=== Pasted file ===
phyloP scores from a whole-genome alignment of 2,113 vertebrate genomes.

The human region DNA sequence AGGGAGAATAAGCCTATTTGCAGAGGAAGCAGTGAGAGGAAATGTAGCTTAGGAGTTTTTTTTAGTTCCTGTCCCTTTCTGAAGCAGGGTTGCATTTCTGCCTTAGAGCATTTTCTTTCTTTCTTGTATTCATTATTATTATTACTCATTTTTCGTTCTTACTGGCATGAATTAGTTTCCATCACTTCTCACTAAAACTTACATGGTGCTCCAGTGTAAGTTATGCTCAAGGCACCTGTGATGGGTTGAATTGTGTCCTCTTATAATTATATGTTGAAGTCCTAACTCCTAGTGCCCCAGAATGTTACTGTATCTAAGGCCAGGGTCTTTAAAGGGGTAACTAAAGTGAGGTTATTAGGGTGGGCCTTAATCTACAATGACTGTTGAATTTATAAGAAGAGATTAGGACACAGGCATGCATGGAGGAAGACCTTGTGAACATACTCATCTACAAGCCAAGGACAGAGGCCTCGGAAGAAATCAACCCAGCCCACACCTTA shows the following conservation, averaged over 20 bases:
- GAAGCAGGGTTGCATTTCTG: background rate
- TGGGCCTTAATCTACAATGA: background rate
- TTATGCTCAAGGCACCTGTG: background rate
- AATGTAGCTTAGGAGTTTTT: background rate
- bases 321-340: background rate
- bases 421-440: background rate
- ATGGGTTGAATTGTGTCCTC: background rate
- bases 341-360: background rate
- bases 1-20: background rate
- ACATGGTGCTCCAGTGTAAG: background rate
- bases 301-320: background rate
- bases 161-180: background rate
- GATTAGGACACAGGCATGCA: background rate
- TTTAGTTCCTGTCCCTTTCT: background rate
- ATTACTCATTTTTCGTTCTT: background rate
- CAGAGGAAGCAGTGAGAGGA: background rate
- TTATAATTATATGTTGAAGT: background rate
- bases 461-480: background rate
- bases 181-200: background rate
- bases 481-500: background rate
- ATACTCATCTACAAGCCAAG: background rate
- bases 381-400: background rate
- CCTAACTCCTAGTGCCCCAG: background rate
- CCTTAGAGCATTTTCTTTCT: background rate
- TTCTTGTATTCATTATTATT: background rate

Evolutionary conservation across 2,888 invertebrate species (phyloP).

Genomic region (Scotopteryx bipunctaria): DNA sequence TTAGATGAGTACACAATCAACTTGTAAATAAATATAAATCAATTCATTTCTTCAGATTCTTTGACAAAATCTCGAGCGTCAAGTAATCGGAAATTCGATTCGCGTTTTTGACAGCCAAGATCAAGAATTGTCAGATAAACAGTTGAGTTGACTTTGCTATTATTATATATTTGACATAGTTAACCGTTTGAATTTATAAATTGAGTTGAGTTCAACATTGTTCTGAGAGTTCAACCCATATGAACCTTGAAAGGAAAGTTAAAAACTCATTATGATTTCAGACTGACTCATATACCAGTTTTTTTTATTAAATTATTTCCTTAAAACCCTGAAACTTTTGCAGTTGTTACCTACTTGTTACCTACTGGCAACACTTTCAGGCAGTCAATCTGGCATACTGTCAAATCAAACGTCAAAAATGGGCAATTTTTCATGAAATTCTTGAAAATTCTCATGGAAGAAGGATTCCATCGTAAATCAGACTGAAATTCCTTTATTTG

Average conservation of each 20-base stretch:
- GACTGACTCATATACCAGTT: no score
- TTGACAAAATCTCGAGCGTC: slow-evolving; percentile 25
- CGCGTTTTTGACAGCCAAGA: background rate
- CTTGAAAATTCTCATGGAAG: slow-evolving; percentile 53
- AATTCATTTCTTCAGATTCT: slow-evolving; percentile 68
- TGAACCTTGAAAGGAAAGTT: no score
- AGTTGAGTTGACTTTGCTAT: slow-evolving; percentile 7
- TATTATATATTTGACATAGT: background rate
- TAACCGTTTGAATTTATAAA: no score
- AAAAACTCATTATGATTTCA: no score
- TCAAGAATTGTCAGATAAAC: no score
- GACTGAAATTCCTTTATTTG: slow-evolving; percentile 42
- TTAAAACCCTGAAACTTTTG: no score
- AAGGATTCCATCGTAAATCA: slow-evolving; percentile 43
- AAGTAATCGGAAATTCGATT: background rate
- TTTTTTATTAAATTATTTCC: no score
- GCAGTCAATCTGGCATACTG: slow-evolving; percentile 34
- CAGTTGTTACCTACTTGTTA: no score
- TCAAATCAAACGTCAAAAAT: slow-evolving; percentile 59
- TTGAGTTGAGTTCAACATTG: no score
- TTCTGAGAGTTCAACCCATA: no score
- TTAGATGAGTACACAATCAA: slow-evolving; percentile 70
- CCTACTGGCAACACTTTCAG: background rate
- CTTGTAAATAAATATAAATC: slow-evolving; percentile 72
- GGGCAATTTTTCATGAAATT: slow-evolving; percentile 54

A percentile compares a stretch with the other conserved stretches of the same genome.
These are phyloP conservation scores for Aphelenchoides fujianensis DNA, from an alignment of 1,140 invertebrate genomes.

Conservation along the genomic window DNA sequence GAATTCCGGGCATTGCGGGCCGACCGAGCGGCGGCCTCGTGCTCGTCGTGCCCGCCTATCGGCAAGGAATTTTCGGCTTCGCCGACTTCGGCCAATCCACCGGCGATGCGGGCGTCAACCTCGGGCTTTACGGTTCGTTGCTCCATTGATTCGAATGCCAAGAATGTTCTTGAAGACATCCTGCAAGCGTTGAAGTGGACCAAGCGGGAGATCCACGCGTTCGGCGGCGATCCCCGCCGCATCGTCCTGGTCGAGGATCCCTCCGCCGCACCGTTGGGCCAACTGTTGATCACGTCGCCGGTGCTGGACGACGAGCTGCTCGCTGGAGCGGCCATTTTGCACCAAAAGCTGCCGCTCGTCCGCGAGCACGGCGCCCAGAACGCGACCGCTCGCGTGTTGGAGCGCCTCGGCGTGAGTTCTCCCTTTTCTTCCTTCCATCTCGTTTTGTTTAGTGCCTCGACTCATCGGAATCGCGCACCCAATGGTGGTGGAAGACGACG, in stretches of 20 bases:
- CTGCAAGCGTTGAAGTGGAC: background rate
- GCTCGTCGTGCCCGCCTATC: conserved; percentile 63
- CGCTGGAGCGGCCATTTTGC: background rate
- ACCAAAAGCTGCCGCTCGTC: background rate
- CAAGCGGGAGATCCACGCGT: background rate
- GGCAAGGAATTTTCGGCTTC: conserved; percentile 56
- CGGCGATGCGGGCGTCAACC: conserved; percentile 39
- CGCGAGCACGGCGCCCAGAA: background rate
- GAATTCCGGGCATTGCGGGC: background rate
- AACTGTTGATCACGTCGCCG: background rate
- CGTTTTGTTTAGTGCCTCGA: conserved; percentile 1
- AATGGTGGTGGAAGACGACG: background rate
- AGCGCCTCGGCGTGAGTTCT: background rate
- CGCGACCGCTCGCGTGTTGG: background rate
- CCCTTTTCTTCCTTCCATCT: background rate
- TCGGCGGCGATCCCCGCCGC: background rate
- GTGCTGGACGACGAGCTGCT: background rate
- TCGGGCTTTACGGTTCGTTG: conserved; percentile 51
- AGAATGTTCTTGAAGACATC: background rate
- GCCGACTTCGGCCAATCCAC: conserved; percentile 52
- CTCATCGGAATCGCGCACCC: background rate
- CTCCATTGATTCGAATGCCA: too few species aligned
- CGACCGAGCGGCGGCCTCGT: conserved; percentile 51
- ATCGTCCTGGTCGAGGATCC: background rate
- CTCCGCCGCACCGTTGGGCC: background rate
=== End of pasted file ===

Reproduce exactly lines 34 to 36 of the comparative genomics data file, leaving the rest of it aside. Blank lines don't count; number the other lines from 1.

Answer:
- CTTGAAAATTCTCATGGAAG: slow-evolving; percentile 53
- AATTCATTTCTTCAGATTCT: slow-evolving; percentile 68
- TGAACCTTGAAAGGAAAGTT: no score